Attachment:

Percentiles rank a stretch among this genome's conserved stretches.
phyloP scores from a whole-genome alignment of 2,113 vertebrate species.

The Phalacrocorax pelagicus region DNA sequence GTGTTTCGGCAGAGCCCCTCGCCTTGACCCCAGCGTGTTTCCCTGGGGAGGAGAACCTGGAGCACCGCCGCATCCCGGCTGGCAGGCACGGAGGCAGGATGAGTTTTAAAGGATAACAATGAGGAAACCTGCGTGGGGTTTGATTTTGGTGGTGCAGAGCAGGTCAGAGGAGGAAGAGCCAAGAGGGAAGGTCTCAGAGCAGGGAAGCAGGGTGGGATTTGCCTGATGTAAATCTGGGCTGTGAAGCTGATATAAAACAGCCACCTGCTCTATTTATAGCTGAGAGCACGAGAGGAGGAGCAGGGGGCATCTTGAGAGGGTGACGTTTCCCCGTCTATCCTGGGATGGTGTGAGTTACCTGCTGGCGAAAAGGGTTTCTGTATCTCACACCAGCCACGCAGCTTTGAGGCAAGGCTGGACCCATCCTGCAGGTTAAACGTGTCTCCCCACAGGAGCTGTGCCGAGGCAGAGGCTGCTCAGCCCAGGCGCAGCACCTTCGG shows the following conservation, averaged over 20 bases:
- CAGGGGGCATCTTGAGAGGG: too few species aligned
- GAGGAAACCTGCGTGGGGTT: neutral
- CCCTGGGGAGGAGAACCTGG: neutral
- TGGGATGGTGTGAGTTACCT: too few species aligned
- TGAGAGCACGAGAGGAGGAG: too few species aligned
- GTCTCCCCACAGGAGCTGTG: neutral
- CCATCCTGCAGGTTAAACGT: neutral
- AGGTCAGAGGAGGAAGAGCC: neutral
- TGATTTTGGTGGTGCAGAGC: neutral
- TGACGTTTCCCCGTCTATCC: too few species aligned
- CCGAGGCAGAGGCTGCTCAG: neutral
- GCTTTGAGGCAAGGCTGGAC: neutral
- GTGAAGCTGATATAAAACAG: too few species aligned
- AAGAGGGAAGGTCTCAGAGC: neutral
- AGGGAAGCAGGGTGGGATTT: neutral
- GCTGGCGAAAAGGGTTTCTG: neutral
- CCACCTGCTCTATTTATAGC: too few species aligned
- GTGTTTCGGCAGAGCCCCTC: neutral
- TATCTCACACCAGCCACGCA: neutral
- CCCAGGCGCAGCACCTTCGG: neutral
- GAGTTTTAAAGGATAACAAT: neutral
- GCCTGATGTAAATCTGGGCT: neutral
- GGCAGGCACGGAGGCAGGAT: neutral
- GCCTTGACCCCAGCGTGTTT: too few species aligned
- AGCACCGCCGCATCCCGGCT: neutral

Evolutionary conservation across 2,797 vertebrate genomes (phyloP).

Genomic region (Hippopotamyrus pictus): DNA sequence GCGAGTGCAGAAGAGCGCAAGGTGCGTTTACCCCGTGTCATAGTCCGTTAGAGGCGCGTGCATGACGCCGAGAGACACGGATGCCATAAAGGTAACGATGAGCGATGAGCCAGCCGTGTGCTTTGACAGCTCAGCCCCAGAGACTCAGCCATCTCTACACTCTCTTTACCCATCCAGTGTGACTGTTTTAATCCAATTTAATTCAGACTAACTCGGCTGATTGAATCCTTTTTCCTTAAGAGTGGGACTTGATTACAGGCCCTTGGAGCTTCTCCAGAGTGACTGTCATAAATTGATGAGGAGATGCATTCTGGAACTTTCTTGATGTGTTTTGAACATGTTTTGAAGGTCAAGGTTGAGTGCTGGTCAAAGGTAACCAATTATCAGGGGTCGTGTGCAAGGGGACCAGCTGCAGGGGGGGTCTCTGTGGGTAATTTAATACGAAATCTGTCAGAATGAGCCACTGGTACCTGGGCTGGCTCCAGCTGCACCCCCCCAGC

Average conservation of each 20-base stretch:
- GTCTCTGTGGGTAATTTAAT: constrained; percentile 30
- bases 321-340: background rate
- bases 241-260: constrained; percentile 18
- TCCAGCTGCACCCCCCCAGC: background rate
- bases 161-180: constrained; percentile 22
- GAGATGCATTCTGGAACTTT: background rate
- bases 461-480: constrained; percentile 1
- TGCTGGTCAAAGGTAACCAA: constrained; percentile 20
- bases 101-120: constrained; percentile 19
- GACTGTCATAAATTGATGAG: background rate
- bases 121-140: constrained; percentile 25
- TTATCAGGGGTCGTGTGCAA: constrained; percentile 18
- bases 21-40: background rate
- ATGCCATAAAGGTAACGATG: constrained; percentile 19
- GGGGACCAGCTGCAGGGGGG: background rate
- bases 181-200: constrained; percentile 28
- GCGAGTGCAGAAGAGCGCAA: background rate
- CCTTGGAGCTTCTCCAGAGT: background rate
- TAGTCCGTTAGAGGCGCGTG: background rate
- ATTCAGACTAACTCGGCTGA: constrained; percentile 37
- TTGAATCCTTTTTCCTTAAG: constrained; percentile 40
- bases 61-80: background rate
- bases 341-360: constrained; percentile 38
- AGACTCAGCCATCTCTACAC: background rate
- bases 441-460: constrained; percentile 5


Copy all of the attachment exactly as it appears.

Percentiles rank a stretch among this genome's conserved stretches.
phyloP scores from a whole-genome alignment of 2,113 vertebrate species.

The Phalacrocorax pelagicus region DNA sequence GTGTTTCGGCAGAGCCCCTCGCCTTGACCCCAGCGTGTTTCCCTGGGGAGGAGAACCTGGAGCACCGCCGCATCCCGGCTGGCAGGCACGGAGGCAGGATGAGTTTTAAAGGATAACAATGAGGAAACCTGCGTGGGGTTTGATTTTGGTGGTGCAGAGCAGGTCAGAGGAGGAAGAGCCAAGAGGGAAGGTCTCAGAGCAGGGAAGCAGGGTGGGATTTGCCTGATGTAAATCTGGGCTGTGAAGCTGATATAAAACAGCCACCTGCTCTATTTATAGCTGAGAGCACGAGAGGAGGAGCAGGGGGCATCTTGAGAGGGTGACGTTTCCCCGTCTATCCTGGGATGGTGTGAGTTACCTGCTGGCGAAAAGGGTTTCTGTATCTCACACCAGCCACGCAGCTTTGAGGCAAGGCTGGACCCATCCTGCAGGTTAAACGTGTCTCCCCACAGGAGCTGTGCCGAGGCAGAGGCTGCTCAGCCCAGGCGCAGCACCTTCGG shows the following conservation, averaged over 20 bases:
- CAGGGGGCATCTTGAGAGGG: too few species aligned
- GAGGAAACCTGCGTGGGGTT: neutral
- CCCTGGGGAGGAGAACCTGG: neutral
- TGGGATGGTGTGAGTTACCT: too few species aligned
- TGAGAGCACGAGAGGAGGAG: too few species aligned
- GTCTCCCCACAGGAGCTGTG: neutral
- CCATCCTGCAGGTTAAACGT: neutral
- AGGTCAGAGGAGGAAGAGCC: neutral
- TGATTTTGGTGGTGCAGAGC: neutral
- TGACGTTTCCCCGTCTATCC: too few species aligned
- CCGAGGCAGAGGCTGCTCAG: neutral
- GCTTTGAGGCAAGGCTGGAC: neutral
- GTGAAGCTGATATAAAACAG: too few species aligned
- AAGAGGGAAGGTCTCAGAGC: neutral
- AGGGAAGCAGGGTGGGATTT: neutral
- GCTGGCGAAAAGGGTTTCTG: neutral
- CCACCTGCTCTATTTATAGC: too few species aligned
- GTGTTTCGGCAGAGCCCCTC: neutral
- TATCTCACACCAGCCACGCA: neutral
- CCCAGGCGCAGCACCTTCGG: neutral
- GAGTTTTAAAGGATAACAAT: neutral
- GCCTGATGTAAATCTGGGCT: neutral
- GGCAGGCACGGAGGCAGGAT: neutral
- GCCTTGACCCCAGCGTGTTT: too few species aligned
- AGCACCGCCGCATCCCGGCT: neutral

Evolutionary conservation across 2,797 vertebrate genomes (phyloP).

Genomic region (Hippopotamyrus pictus): DNA sequence GCGAGTGCAGAAGAGCGCAAGGTGCGTTTACCCCGTGTCATAGTCCGTTAGAGGCGCGTGCATGACGCCGAGAGACACGGATGCCATAAAGGTAACGATGAGCGATGAGCCAGCCGTGTGCTTTGACAGCTCAGCCCCAGAGACTCAGCCATCTCTACACTCTCTTTACCCATCCAGTGTGACTGTTTTAATCCAATTTAATTCAGACTAACTCGGCTGATTGAATCCTTTTTCCTTAAGAGTGGGACTTGATTACAGGCCCTTGGAGCTTCTCCAGAGTGACTGTCATAAATTGATGAGGAGATGCATTCTGGAACTTTCTTGATGTGTTTTGAACATGTTTTGAAGGTCAAGGTTGAGTGCTGGTCAAAGGTAACCAATTATCAGGGGTCGTGTGCAAGGGGACCAGCTGCAGGGGGGGTCTCTGTGGGTAATTTAATACGAAATCTGTCAGAATGAGCCACTGGTACCTGGGCTGGCTCCAGCTGCACCCCCCCAGC

Average conservation of each 20-base stretch:
- GTCTCTGTGGGTAATTTAAT: constrained; percentile 30
- bases 321-340: background rate
- bases 241-260: constrained; percentile 18
- TCCAGCTGCACCCCCCCAGC: background rate
- bases 161-180: constrained; percentile 22
- GAGATGCATTCTGGAACTTT: background rate
- bases 461-480: constrained; percentile 1
- TGCTGGTCAAAGGTAACCAA: constrained; percentile 20
- bases 101-120: constrained; percentile 19
- GACTGTCATAAATTGATGAG: background rate
- bases 121-140: constrained; percentile 25
- TTATCAGGGGTCGTGTGCAA: constrained; percentile 18
- bases 21-40: background rate
- ATGCCATAAAGGTAACGATG: constrained; percentile 19
- GGGGACCAGCTGCAGGGGGG: background rate
- bases 181-200: constrained; percentile 28
- GCGAGTGCAGAAGAGCGCAA: background rate
- CCTTGGAGCTTCTCCAGAGT: background rate
- TAGTCCGTTAGAGGCGCGTG: background rate
- ATTCAGACTAACTCGGCTGA: constrained; percentile 37
- TTGAATCCTTTTTCCTTAAG: constrained; percentile 40
- bases 61-80: background rate
- bases 341-360: constrained; percentile 38
- AGACTCAGCCATCTCTACAC: background rate
- bases 441-460: constrained; percentile 5